Trying to press on through Epsilon-Delta proofs of limits (for more than one variable) and yet there's only one example I've found thus far of even a multi-variable Epsilon-Delta proof.(adsbygoogle = window.adsbygoogle || []).push({});

Would it be possible for someone to solve the Epsilon-Delta proof of the limit:

(xy^2)/(x^2+y^2). Note: The limit does *not* exist... along straight-line paths the limit is 0, yet on the x=y^2 parabola the limit is 1/2.

x=y^2

IE: (y^2)y^2/(y^2)^2+y^4 = y^4/2y^4 = 1/2.

Profs always say Epsilon-Delta proofs are among the hardest things to get in math... go figure! You try and get examples and its always the same 3 recycled over and over, and all are examples of limits which exist. Most are even polynomial aswell, which makes it super-easy. (Except you never see Polynomial proofs on exams, no they must give you rationals)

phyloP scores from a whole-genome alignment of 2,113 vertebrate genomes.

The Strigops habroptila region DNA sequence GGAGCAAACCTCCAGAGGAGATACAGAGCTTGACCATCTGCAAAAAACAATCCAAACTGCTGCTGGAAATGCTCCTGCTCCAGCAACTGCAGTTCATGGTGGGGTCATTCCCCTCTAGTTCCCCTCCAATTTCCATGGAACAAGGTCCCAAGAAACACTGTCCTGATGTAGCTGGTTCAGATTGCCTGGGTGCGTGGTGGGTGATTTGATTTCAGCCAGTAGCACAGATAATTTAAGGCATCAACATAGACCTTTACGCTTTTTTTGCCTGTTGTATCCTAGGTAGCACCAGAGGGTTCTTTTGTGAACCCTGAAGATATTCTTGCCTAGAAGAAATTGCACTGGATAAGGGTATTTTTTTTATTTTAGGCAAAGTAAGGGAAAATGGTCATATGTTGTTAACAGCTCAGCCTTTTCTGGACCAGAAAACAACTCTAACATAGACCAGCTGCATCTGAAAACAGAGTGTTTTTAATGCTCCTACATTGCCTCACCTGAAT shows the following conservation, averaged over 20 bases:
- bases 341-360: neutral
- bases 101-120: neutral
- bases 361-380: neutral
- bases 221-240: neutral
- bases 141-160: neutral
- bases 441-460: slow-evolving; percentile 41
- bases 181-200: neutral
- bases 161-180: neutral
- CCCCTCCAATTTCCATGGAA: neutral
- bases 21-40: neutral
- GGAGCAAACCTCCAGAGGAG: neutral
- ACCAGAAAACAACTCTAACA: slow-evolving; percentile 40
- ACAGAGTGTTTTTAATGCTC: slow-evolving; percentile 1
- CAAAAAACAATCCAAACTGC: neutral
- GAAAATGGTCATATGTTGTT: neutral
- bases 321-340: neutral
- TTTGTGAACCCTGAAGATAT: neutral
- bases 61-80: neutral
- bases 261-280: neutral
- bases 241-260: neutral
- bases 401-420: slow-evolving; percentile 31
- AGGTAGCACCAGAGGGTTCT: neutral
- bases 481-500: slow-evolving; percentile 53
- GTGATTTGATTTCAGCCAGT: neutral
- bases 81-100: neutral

**Physics Forums | Science Articles, Homework Help, Discussion**

Dismiss Notice

Join Physics Forums Today!

The friendliest, high quality science and math community on the planet! Everyone who loves science is here!

The friendliest, high quality science and math community on the planet! Everyone who loves science is here!

# Epsilon-Delta Proofs of Limits

**Physics Forums | Science Articles, Homework Help, Discussion**